Photoinduced electron transfer (PET) versus excimer formation in supramolecular p/n-heterojunctions of perylene bisimide dyes and implications for organic photovoltaics†
Foldamer systems comprised of two perylene bisimide (PBI) dyes attached to the conjugated backbones of 1,2-bis(phenylethynyl)benzene and phenylethynyl-bis(phenylene)indane, respectively, were synthesized and investigated with regard to their solvent-dependent properties. UV/Vis absorption and steady-state fluorescence spectra show that both foldamers exist predominantly in a folded H-aggregated state consisting of π–π-stacked PBIs in THF and in more random conformations with weaker excitonic coupling between the PBIs in chloroform. Time-resolved fluorescence spectroscopy and transient absorption spectroscopy reveal entirely different relaxation pathways for the photoexcited molecules in the given solvents, i.e. photoinduced electron transfer leading to charge separated states for the open conformations (in chloroform) and relaxation into excimer states with red-shifted emission for the stacked conformations (in THF). Supported by redox data from cyclic voltammetry and Rehm–Weller analysis we could relate the processes occurring in these solution-phase model systems to the elementary processes in organic solar cells. Accordingly, only if relaxation pathways such as excimer formation are strictly avoided in molecular semiconductor materials, excitons may diffuse over larger distances to the heterojunction interface and produce photocurrent via the formation of electron/hole pairs by photoinduced electron transfer.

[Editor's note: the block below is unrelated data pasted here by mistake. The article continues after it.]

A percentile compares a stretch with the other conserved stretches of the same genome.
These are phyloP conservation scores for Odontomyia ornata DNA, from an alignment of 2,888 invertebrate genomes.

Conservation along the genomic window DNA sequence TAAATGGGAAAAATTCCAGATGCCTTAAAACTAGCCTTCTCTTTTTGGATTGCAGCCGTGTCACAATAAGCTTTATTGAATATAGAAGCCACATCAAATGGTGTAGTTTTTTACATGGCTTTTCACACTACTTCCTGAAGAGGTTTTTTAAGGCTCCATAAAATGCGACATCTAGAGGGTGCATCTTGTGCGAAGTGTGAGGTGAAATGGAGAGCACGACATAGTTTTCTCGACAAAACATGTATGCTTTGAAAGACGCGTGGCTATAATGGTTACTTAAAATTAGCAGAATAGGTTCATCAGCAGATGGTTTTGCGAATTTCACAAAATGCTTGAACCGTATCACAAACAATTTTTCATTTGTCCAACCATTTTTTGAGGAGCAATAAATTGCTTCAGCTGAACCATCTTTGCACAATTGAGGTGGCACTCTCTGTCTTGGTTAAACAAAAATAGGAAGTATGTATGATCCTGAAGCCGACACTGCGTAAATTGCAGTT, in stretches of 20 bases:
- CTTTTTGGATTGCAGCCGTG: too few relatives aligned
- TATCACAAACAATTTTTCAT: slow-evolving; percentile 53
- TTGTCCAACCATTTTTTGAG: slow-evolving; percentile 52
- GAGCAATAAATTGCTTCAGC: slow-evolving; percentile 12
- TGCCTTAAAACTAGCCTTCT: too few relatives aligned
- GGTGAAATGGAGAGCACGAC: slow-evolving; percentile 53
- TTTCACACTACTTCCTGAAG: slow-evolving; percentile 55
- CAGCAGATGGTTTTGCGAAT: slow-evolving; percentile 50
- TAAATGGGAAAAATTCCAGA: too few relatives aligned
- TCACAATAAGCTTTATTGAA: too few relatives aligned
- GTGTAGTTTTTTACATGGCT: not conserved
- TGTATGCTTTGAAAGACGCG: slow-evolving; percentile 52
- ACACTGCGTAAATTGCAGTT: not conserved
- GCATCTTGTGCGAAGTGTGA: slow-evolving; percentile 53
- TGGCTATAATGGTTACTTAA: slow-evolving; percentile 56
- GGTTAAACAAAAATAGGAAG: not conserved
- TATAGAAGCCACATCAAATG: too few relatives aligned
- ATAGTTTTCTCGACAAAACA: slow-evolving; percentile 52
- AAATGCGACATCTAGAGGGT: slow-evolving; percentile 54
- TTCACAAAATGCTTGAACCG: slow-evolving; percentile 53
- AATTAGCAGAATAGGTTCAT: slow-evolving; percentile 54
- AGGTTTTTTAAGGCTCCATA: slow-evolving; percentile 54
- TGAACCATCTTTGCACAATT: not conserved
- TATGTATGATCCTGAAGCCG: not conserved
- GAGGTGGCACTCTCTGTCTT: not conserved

- This article is part of the themed collection: Supramolecular Photochemistry